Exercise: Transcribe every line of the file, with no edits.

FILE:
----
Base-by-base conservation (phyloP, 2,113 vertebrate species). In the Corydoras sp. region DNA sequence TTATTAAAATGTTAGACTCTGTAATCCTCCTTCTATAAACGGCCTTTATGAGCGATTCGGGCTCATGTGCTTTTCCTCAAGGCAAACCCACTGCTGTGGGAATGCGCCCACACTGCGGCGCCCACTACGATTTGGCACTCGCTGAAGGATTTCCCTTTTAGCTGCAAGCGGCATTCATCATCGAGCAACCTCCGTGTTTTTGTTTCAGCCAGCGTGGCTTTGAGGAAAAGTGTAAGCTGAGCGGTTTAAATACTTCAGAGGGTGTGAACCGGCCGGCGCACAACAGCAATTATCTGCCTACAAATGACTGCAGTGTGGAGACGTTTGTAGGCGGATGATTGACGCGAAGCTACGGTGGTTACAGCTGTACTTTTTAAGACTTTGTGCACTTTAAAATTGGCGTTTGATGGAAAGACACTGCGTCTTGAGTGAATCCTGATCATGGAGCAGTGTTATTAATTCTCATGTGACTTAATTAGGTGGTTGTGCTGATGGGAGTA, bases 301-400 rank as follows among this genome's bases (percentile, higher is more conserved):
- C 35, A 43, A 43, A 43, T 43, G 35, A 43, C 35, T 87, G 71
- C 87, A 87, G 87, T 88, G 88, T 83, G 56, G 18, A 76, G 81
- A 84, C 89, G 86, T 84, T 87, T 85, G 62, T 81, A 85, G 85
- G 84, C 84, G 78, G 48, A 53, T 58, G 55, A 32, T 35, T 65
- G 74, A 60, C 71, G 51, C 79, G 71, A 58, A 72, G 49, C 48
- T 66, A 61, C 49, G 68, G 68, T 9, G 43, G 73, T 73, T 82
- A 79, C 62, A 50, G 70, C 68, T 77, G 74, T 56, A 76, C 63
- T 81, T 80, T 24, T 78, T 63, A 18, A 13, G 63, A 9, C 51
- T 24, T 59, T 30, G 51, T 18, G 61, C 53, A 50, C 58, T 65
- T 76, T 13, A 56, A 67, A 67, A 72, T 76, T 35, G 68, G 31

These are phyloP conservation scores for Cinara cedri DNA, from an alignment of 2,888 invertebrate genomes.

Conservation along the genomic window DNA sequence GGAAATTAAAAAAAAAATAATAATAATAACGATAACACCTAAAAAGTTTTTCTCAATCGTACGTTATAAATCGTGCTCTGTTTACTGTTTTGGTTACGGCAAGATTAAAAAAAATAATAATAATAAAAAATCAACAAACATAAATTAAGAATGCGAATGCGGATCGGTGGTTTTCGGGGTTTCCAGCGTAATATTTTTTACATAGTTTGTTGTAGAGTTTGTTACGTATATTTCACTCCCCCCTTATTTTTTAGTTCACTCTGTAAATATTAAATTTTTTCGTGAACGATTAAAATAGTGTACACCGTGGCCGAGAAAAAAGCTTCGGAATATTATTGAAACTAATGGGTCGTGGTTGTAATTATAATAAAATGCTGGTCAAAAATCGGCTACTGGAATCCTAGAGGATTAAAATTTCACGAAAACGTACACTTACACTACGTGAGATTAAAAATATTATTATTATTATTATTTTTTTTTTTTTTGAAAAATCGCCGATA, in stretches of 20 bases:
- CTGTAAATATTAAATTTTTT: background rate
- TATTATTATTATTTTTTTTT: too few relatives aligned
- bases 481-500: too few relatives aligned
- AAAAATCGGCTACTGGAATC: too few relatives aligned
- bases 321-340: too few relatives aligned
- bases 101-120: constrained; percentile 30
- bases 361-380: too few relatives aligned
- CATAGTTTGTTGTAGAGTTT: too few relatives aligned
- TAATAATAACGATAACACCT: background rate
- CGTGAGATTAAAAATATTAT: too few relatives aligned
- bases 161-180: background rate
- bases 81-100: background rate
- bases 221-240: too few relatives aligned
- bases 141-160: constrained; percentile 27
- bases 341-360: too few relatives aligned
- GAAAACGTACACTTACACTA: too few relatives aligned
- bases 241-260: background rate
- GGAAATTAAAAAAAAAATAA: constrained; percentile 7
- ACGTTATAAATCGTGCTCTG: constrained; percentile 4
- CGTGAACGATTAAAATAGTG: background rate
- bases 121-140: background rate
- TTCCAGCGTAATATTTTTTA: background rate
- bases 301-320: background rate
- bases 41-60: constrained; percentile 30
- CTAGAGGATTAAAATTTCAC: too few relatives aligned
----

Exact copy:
Base-by-base conservation (phyloP, 2,113 vertebrate species). In the Corydoras sp. region DNA sequence TTATTAAAATGTTAGACTCTGTAATCCTCCTTCTATAAACGGCCTTTATGAGCGATTCGGGCTCATGTGCTTTTCCTCAAGGCAAACCCACTGCTGTGGGAATGCGCCCACACTGCGGCGCCCACTACGATTTGGCACTCGCTGAAGGATTTCCCTTTTAGCTGCAAGCGGCATTCATCATCGAGCAACCTCCGTGTTTTTGTTTCAGCCAGCGTGGCTTTGAGGAAAAGTGTAAGCTGAGCGGTTTAAATACTTCAGAGGGTGTGAACCGGCCGGCGCACAACAGCAATTATCTGCCTACAAATGACTGCAGTGTGGAGACGTTTGTAGGCGGATGATTGACGCGAAGCTACGGTGGTTACAGCTGTACTTTTTAAGACTTTGTGCACTTTAAAATTGGCGTTTGATGGAAAGACACTGCGTCTTGAGTGAATCCTGATCATGGAGCAGTGTTATTAATTCTCATGTGACTTAATTAGGTGGTTGTGCTGATGGGAGTA, bases 301-400 rank as follows among this genome's bases (percentile, higher is more conserved):
- C 35, A 43, A 43, A 43, T 43, G 35, A 43, C 35, T 87, G 71
- C 87, A 87, G 87, T 88, G 88, T 83, G 56, G 18, A 76, G 81
- A 84, C 89, G 86, T 84, T 87, T 85, G 62, T 81, A 85, G 85
- G 84, C 84, G 78, G 48, A 53, T 58, G 55, A 32, T 35, T 65
- G 74, A 60, C 71, G 51, C 79, G 71, A 58, A 72, G 49, C 48
- T 66, A 61, C 49, G 68, G 68, T 9, G 43, G 73, T 73, T 82
- A 79, C 62, A 50, G 70, C 68, T 77, G 74, T 56, A 76, C 63
- T 81, T 80, T 24, T 78, T 63, A 18, A 13, G 63, A 9, C 51
- T 24, T 59, T 30, G 51, T 18, G 61, C 53, A 50, C 58, T 65
- T 76, T 13, A 56, A 67, A 67, A 72, T 76, T 35, G 68, G 31

These are phyloP conservation scores for Cinara cedri DNA, from an alignment of 2,888 invertebrate genomes.

Conservation along the genomic window DNA sequence GGAAATTAAAAAAAAAATAATAATAATAACGATAACACCTAAAAAGTTTTTCTCAATCGTACGTTATAAATCGTGCTCTGTTTACTGTTTTGGTTACGGCAAGATTAAAAAAAATAATAATAATAAAAAATCAACAAACATAAATTAAGAATGCGAATGCGGATCGGTGGTTTTCGGGGTTTCCAGCGTAATATTTTTTACATAGTTTGTTGTAGAGTTTGTTACGTATATTTCACTCCCCCCTTATTTTTTAGTTCACTCTGTAAATATTAAATTTTTTCGTGAACGATTAAAATAGTGTACACCGTGGCCGAGAAAAAAGCTTCGGAATATTATTGAAACTAATGGGTCGTGGTTGTAATTATAATAAAATGCTGGTCAAAAATCGGCTACTGGAATCCTAGAGGATTAAAATTTCACGAAAACGTACACTTACACTACGTGAGATTAAAAATATTATTATTATTATTATTTTTTTTTTTTTTGAAAAATCGCCGATA, in stretches of 20 bases:
- CTGTAAATATTAAATTTTTT: background rate
- TATTATTATTATTTTTTTTT: too few relatives aligned
- bases 481-500: too few relatives aligned
- AAAAATCGGCTACTGGAATC: too few relatives aligned
- bases 321-340: too few relatives aligned
- bases 101-120: constrained; percentile 30
- bases 361-380: too few relatives aligned
- CATAGTTTGTTGTAGAGTTT: too few relatives aligned
- TAATAATAACGATAACACCT: background rate
- CGTGAGATTAAAAATATTAT: too few relatives aligned
- bases 161-180: background rate
- bases 81-100: background rate
- bases 221-240: too few relatives aligned
- bases 141-160: constrained; percentile 27
- bases 341-360: too few relatives aligned
- GAAAACGTACACTTACACTA: too few relatives aligned
- bases 241-260: background rate
- GGAAATTAAAAAAAAAATAA: constrained; percentile 7
- ACGTTATAAATCGTGCTCTG: constrained; percentile 4
- CGTGAACGATTAAAATAGTG: background rate
- bases 121-140: background rate
- TTCCAGCGTAATATTTTTTA: background rate
- bases 301-320: background rate
- bases 41-60: constrained; percentile 30
- CTAGAGGATTAAAATTTCAC: too few relatives aligned